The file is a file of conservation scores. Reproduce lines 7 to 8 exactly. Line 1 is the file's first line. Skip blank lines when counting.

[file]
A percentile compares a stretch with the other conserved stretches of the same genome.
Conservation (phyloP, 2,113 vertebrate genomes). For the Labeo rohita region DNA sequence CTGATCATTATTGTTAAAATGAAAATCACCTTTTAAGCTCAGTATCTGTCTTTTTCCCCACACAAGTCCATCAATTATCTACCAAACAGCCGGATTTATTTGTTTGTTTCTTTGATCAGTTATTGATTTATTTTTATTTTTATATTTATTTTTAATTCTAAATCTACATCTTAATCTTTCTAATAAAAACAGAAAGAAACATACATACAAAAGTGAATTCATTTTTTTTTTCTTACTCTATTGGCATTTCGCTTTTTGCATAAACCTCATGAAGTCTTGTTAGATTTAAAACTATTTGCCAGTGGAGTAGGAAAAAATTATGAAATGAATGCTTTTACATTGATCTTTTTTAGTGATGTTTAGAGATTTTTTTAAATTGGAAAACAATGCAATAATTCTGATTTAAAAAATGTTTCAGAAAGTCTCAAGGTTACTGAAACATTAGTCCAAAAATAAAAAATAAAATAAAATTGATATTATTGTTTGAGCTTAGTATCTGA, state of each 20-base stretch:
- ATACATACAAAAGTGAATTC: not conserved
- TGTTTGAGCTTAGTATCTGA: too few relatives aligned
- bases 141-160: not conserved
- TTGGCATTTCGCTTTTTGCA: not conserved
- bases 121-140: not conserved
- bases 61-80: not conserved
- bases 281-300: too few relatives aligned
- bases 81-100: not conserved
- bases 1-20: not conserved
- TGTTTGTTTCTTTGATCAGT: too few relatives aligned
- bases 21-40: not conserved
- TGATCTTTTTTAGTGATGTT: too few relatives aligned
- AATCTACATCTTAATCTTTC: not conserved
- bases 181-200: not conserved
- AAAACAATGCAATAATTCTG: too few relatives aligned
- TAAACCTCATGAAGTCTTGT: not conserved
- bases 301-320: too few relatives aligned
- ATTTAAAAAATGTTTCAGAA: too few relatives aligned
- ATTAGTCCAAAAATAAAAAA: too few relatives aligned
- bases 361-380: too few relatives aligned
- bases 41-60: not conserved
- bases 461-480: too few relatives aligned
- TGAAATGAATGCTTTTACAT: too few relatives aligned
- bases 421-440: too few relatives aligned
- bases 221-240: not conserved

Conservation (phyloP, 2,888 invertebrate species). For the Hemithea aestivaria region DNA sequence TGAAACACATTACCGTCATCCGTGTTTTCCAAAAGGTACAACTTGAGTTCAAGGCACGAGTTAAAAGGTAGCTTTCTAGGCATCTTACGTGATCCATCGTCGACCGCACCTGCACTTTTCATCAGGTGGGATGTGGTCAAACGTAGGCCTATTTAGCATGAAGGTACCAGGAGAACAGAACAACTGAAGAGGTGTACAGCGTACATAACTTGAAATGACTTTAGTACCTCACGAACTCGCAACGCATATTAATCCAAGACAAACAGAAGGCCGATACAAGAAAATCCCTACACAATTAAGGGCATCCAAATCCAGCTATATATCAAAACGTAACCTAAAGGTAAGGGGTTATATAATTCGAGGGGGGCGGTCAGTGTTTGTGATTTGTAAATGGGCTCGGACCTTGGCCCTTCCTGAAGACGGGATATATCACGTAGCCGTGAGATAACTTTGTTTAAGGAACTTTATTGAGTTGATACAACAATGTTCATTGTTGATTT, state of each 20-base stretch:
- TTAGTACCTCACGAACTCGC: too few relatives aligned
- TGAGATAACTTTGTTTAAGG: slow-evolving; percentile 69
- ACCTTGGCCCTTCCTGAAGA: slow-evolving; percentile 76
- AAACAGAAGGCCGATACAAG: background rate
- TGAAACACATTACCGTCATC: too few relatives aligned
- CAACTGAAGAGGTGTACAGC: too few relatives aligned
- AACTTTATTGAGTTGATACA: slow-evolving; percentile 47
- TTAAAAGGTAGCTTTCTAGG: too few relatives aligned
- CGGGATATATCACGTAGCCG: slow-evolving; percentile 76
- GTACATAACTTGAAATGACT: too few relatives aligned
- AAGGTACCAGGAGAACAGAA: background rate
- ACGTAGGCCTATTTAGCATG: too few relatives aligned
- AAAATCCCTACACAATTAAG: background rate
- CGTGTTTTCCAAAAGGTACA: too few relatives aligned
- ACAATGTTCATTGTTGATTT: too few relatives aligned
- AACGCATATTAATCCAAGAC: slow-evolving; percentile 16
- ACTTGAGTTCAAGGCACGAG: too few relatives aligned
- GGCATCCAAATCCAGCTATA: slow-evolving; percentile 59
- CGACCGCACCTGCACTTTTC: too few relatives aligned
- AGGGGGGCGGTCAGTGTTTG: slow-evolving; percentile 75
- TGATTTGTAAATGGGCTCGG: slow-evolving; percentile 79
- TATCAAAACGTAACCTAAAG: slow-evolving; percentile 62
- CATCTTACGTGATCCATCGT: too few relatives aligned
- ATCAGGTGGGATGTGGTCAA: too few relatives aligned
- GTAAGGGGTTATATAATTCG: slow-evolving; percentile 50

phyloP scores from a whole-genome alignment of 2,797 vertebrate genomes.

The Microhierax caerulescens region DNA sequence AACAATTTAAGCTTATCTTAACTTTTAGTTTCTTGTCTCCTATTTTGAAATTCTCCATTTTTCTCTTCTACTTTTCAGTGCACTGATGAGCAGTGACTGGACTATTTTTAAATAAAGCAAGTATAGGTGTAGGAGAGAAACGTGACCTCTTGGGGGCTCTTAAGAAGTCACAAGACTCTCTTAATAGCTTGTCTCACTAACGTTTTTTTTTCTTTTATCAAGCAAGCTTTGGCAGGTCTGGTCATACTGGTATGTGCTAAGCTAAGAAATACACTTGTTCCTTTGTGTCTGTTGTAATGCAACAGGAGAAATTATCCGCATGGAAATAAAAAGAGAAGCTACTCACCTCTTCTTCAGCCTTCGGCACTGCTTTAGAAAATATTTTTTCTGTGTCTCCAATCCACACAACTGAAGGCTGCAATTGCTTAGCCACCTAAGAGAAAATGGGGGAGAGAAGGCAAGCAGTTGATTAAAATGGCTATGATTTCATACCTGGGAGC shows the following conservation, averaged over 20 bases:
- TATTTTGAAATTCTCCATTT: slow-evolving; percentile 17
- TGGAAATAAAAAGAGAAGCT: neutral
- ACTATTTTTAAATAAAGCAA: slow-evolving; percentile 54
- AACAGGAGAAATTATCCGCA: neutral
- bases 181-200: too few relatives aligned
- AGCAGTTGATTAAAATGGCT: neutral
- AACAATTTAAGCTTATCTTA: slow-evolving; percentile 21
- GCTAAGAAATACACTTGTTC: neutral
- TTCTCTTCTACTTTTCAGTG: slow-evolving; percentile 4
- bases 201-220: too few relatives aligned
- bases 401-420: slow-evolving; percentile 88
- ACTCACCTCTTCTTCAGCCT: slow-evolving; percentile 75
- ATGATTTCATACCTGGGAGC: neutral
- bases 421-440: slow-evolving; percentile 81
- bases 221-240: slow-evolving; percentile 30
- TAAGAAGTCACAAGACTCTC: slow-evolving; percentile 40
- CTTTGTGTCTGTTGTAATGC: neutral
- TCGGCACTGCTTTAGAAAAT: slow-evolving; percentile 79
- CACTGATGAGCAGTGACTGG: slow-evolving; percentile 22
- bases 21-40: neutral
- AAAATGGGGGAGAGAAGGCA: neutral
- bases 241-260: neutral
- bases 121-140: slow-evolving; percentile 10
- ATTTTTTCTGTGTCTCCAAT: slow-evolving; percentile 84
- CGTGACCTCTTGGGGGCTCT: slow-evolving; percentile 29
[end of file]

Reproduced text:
- bases 121-140: not conserved
- bases 61-80: not conserved